A breath of fresh air
People typically leave a company for one of three reasons (or a combination of them).
The first is a disconnect between the company’s purpose and their personal contribution. The second is interpersonal conflict with their co-workers. And the third, and biggest, is being stuck with a bad boss.
In 2009, Google hired a group of statisticians to devise something far greater than a better algorithm or a cooler app.
Their mission was to design better bosses.
And as only a data-mining powerhouse like Google can do, it began analyzing manager reviews, feedback surveys, performance appraisals and a slew of other data points. Collectively, over 10,000 pieces of information were gathered over 100 variables that would give insight into the purpose of their quest, which was named Project Oxygen.
What Google found was no less than a Homer Simpson “D’oh!” forehead-slapping moment.
Google’s Project Oxygen found that the best managers:
•are good coaches;
•empower their teams and do not micromanage;
•express interest in and concern for team members’ success and personal well-being;
•are productive and results-oriented;
•are good communicators, listen and share information;
•help with career development;
•have a clear vision and strategy for the team; and
•have key technical skills that help them advise their teams.
As a result of Project Oxygen, Google changed its feedback surveys and implemented leadership training with the aim of instilling those eight qualities. The result? Today, Google consistently ranks among the best companies in the world to work for.
How this applies to your company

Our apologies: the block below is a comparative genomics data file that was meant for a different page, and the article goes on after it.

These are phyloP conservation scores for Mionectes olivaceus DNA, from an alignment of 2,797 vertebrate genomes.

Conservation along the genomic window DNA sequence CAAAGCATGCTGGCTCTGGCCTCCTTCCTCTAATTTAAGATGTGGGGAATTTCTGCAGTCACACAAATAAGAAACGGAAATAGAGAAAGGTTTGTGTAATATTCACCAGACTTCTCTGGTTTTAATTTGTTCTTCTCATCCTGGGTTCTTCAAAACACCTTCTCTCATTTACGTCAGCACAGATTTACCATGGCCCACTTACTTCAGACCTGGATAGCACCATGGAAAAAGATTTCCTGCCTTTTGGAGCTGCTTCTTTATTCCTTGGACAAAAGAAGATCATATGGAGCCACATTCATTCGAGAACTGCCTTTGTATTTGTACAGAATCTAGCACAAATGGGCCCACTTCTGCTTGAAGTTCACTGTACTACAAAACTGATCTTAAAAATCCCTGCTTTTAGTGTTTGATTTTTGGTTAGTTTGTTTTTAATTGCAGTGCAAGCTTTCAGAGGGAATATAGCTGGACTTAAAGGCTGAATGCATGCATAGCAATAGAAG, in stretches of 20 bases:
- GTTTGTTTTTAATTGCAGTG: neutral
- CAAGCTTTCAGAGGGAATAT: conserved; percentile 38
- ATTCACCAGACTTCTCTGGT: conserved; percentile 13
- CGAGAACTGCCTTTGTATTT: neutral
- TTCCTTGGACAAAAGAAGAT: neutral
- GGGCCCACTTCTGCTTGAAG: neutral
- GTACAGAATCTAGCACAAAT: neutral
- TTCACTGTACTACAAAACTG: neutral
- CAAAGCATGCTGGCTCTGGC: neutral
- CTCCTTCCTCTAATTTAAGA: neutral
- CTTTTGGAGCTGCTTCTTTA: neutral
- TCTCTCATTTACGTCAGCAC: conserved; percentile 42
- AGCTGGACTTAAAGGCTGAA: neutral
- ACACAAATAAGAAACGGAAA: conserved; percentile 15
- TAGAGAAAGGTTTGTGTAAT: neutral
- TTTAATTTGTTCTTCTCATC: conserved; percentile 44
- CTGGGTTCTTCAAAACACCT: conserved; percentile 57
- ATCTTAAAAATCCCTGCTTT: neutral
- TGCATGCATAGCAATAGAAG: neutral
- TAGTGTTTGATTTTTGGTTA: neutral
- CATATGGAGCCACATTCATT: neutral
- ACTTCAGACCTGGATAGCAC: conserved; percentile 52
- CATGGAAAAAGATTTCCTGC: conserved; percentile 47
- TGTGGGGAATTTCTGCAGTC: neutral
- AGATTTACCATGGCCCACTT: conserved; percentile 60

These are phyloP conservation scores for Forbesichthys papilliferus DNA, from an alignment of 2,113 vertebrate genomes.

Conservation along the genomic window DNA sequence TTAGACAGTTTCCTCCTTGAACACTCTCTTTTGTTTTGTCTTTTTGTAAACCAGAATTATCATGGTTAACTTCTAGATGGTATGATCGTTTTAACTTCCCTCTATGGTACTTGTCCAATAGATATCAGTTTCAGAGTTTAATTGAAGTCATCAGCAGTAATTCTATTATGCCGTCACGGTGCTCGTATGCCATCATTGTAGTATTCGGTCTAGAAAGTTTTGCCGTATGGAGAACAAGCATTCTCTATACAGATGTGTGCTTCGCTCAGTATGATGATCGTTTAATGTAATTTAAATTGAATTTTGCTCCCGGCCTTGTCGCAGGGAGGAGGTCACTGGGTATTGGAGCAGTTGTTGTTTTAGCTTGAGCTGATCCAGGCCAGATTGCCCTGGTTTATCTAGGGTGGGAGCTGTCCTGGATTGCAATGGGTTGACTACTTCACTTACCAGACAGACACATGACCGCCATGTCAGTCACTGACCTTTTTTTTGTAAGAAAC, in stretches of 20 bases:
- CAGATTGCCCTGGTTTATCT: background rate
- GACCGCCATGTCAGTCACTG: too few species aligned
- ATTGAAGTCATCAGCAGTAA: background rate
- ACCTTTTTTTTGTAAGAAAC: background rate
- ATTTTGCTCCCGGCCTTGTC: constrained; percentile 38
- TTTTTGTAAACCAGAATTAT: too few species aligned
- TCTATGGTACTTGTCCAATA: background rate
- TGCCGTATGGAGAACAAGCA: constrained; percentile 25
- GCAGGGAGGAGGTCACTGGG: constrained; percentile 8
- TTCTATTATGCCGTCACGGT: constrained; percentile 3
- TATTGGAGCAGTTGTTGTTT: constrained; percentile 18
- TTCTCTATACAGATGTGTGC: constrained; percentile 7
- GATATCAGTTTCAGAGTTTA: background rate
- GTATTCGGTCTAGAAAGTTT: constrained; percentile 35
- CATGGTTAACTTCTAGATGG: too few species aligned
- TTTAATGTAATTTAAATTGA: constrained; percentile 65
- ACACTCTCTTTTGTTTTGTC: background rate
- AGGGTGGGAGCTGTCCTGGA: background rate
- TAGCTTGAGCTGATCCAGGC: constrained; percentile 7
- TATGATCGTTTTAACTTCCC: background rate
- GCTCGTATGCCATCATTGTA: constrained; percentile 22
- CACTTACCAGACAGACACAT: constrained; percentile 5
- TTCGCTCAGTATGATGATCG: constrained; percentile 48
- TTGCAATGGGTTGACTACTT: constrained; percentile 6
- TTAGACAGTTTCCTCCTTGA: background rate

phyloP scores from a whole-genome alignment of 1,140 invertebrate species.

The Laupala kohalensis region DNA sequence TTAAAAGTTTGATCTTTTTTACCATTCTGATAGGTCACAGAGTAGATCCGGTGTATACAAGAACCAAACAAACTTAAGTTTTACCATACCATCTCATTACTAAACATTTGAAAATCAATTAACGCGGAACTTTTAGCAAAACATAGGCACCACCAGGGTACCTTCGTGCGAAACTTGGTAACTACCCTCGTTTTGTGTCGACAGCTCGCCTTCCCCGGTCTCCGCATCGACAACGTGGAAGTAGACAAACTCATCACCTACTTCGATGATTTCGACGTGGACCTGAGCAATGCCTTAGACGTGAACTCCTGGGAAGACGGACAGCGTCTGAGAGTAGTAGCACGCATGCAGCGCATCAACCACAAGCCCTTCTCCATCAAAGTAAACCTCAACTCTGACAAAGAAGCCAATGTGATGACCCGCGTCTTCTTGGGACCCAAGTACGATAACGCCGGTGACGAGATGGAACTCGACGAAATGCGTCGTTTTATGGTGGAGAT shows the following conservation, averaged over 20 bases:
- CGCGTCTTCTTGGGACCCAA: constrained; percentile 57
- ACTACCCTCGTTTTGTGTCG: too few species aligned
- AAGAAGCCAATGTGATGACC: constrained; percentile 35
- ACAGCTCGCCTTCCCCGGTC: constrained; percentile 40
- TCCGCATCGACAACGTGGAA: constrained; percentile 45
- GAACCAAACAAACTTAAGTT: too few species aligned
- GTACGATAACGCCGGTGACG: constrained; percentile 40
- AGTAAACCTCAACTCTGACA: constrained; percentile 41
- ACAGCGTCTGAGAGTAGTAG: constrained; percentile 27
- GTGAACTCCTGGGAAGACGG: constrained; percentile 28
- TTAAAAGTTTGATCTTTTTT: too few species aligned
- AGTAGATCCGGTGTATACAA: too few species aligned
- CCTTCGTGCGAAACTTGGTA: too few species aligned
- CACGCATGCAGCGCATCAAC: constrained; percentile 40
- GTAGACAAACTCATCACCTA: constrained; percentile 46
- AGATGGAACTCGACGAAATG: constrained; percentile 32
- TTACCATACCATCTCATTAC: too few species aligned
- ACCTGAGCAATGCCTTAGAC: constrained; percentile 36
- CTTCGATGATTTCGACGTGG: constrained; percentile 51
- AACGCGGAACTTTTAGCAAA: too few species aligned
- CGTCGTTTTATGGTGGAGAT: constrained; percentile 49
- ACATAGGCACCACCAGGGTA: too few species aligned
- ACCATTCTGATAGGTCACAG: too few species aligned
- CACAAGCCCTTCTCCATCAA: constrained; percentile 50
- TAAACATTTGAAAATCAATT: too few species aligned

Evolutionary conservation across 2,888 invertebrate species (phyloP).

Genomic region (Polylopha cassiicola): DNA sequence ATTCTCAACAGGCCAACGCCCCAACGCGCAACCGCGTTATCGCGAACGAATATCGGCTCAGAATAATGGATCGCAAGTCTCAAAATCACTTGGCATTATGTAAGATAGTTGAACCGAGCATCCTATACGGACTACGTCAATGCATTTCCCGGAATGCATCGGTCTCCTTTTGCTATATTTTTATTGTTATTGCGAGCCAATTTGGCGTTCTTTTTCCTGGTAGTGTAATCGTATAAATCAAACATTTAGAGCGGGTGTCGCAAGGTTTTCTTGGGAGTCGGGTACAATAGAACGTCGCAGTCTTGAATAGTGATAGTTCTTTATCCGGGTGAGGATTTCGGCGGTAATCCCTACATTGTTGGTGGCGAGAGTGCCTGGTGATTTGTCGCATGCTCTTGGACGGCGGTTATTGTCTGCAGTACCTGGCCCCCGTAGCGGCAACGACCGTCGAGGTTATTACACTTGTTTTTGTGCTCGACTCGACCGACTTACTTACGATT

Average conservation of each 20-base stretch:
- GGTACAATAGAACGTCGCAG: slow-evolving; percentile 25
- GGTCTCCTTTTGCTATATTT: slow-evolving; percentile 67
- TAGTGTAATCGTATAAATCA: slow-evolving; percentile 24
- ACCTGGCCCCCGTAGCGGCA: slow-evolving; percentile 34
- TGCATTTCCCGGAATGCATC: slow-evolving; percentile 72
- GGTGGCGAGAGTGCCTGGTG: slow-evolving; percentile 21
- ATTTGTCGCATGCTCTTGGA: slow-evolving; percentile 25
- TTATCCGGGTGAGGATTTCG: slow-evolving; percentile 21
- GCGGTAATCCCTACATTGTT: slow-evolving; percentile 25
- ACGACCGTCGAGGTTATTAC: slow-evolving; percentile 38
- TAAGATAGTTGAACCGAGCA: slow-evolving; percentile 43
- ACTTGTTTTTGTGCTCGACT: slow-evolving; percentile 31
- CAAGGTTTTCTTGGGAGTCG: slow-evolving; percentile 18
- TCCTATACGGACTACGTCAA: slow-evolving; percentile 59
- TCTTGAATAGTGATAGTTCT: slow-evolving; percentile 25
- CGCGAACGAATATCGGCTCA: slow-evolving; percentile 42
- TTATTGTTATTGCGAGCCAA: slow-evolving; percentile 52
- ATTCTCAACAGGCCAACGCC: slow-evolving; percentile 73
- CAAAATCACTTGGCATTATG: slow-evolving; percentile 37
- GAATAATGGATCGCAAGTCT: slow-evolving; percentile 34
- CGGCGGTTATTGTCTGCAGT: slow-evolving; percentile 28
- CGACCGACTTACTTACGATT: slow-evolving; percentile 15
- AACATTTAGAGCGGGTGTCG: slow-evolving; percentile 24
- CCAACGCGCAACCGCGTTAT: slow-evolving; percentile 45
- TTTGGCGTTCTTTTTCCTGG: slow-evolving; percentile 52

Like all great insights in life, it is the simplest ones that are often the most profound – and the hardest to implement.
To create a great culture at your workplace, start by redefining the criteria by which managers are chosen. Far too often, people become managers based on (1) longevity in a position and (2) technical ability. What Project Oxygen reveals is that having technical abilities is just one-eighth of the managerial puzzle. The other seven qualities have everything to do with interpersonal skills, emotional intelligence and prowess in strategy and execution.
Create a culture of feedback
Long gone are the days when it was acceptable to give feedback once a year in employees’ annual reviews (if they get one at all). What millennials have demanded from the ever-changing workplace (and indeed this is supported by the best social research out there) is that that feedback needs to be frequent and rooted in your company’s core values.
When giving feedback to someone, start with what you have noticed (positive or negative) about his or her behaviour. Explain how that behaviour affects the organization (positively or negatively) as it relates to your organization’s core values. Use “I” language. Ask for the other person’s thoughts on your observations. Offer constructive feedback.
Get to know your team
John Gottman, a relationship psychologist from Seattle, Washington, has been studying the components of long-lasting, healthy marriages for over 50 years. His findings offer a lot to the corporate world.
Gottman has found that the longest-lasting relationships are those in which both partners take an active role in acknowledging and advancing the other person’s interests. In the workplace, this means taking the time to connect with all members of your team, and making their priorities your own. Not surprisingly, this ranked third out of eight in Google’s Project Oxygen’s findings. •
Casey Miller (firstname.lastname@example.org), president of Six and a Half Consulting, is a leadership and team development specialist. His consultancy teaches organizations the skills needed to create motivated and inspired workplaces.